With a mechanical roar, the bus rounded the corner and ground to a stop in front of us. We shoved our bags into the boot underneath and the driver (a wry, silver-haired guy named Alan who lives on a house boat when he's not driving tourists around the country) ticked off our names on a chart. The bus was half-full of sleepy-looking people. There were two of our friends from Arcadia were there, a few Germans, some British guys and a girl, and one lady from Brazil. We flopped into a pair of seats next to some Swedish girls. I was still exhausted. A four-hour bus ride sounded nice. The bus lurched forward and we were on the road.
"So today we're on our way to Greymouth," said Alan. "If you want to book your hostels you can do it now. Lovely city, Greymouth. We'll be doing a tour at Monteith's Brewery if you'd like to sign up."
The bus got quiet. I shut my eyes again.
"Greymouth also offeres quad biking and ATV rides, if you're into that kind of thing. I'll send around a clipboard and you can tick your names off for whichever activity you'd like to do."
"And on the way there, we'll be going over this little hill called the Hope Saddle. Let's hope the bus makes it. After that we'll stop for some photos at the Punakaiki Pancake Rocks."
In half an hour we stopped for coffee at a café next to a farm. I got a cup of tea and watched a chicken scratch around by the bus tires. It was 8:30. I figured we'd get to Greymouth by 1:30 or 2 at the latest. We packed back onto the bus.
In a few minutes my stomach started to churn and cramp. Oh hell. I'd eaten something wrong. Was there wheat in that Chinese food I'd eaten the night before? Probably. I prayed we'd get to Graymouth fast. I tried not to think about killing myself while gluten knives were stabbing my stomach. I was on vacation in New Zealand. I should be loving it.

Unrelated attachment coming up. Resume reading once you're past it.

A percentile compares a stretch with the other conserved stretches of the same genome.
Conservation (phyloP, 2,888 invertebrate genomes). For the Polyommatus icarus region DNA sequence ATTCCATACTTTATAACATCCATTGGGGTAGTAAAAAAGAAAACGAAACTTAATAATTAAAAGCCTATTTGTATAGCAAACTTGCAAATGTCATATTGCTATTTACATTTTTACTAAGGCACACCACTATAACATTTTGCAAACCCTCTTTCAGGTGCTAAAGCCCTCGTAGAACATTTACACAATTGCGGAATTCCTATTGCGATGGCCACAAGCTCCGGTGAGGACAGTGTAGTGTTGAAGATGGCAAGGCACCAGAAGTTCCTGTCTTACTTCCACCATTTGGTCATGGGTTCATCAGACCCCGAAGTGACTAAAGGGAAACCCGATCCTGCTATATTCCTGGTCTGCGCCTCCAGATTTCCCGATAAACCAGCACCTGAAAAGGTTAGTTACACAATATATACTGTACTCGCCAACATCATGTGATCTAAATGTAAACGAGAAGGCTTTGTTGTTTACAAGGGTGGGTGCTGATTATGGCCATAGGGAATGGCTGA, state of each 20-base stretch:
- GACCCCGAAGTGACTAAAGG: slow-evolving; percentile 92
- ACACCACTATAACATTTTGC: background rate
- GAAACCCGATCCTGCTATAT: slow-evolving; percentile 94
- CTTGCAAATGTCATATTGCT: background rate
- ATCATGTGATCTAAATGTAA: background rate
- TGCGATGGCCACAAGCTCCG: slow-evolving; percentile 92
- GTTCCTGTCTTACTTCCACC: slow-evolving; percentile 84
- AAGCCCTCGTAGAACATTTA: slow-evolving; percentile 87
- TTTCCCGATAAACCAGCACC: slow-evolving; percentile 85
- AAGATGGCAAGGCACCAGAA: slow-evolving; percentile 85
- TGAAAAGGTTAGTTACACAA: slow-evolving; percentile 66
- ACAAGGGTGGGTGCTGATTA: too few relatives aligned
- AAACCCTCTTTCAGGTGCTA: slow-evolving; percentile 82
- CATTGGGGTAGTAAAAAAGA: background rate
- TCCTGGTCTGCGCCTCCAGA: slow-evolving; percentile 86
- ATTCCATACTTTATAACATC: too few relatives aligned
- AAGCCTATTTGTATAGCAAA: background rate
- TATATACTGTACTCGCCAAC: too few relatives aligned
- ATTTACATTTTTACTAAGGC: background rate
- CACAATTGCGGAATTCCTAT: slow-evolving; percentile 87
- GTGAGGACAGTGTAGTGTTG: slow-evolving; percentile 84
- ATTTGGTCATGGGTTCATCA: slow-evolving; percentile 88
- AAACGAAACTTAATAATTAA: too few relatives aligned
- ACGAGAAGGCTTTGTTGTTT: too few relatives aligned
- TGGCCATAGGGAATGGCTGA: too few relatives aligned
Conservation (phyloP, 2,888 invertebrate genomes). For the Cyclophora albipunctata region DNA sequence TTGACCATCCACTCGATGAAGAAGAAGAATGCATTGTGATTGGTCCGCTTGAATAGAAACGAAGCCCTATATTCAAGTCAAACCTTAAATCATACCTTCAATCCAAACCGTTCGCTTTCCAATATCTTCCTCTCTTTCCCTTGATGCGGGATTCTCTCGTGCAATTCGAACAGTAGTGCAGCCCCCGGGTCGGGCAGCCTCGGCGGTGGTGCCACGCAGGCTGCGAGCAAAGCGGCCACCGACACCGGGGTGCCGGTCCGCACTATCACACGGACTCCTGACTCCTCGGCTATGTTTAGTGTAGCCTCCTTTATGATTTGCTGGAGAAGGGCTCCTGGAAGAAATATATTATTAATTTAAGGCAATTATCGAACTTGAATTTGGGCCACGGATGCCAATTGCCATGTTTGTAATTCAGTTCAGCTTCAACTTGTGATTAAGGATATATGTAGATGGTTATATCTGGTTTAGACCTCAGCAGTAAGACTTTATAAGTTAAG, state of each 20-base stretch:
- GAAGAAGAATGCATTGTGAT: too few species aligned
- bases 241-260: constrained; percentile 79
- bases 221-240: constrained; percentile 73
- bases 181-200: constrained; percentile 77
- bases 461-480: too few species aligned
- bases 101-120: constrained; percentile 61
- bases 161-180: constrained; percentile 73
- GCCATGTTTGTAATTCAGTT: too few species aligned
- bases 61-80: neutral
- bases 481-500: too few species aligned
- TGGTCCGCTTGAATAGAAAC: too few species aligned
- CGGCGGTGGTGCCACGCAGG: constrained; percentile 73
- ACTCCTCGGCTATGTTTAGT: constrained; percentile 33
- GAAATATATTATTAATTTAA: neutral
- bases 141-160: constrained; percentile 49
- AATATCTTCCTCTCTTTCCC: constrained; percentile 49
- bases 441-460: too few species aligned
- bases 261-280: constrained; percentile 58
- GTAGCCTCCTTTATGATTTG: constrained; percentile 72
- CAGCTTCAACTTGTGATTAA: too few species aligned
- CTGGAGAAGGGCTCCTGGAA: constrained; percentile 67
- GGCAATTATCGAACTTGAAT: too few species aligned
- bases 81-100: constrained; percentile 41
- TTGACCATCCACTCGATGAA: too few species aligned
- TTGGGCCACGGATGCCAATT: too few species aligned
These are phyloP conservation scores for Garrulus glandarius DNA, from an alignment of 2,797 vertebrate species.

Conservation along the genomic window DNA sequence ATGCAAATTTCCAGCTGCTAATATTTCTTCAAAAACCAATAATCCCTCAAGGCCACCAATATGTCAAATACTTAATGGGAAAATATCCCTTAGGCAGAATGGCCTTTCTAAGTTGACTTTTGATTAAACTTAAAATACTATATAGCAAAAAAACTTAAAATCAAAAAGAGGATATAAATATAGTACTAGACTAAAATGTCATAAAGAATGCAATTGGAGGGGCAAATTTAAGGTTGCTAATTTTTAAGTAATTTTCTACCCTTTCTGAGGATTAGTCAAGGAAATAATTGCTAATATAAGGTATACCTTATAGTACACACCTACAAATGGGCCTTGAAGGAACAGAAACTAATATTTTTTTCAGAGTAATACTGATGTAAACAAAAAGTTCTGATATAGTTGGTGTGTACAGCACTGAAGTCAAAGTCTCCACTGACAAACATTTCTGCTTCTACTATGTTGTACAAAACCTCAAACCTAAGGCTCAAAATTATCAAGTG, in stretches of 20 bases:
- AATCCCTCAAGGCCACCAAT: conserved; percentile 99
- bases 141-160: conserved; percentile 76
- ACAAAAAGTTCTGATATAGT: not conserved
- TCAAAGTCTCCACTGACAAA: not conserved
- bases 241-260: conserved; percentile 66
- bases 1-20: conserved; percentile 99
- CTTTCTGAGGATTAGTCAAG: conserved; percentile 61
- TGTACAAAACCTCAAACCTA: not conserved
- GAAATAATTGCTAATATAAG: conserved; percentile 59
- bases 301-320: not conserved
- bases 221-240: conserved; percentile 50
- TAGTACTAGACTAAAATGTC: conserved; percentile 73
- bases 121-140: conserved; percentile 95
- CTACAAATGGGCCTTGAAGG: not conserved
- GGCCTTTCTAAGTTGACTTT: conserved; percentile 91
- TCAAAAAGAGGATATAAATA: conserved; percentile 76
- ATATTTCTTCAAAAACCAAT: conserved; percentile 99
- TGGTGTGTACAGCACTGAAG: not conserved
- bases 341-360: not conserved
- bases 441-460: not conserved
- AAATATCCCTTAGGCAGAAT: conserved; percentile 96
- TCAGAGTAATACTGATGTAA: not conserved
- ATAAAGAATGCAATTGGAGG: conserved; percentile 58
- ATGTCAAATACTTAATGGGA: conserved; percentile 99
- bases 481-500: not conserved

As we wound our way South down the coast and into the hills, we stopped more and more. We stopped for pictures at Cape Foulwind. We stopped for a walk through the bush. We stopped at the Pancake Rocks. We walked through the bush again. We looked at beaches. Between each stop, Alan would interrupt my nap with a fun fact about opossum traps or New Zealand weather. After a couple hours, I gave up on sleep and talked to the Swedish girls about skydiving.
We got to Greymouth at 4:00. I staggered off the bus and we checked into a hostel called Noah's Ark. I got the monkey room. Good lord, you've got to be kidding me.
We stopped in a few old mining towns along the way. Some of us tried to relax, but we had to get back on the bus after ten minutes or so.
The next day's drive was astounding. Our first morning stop was at a bridge over a river.
We stopped over in Arrowtown, another 1900's mining town with lots of pretty trees and cafés.
We said farewell to Alan, hefted our backpacks, and set off to check into a hostel for four blisfully bus-free days.
Thank goodness. The bus was nice, but being tied to a bus schedule is kind of stressful. And we had to be around a whole lot of people all the time. I'd much rather travel by car with one or two other people and a loose itinerary.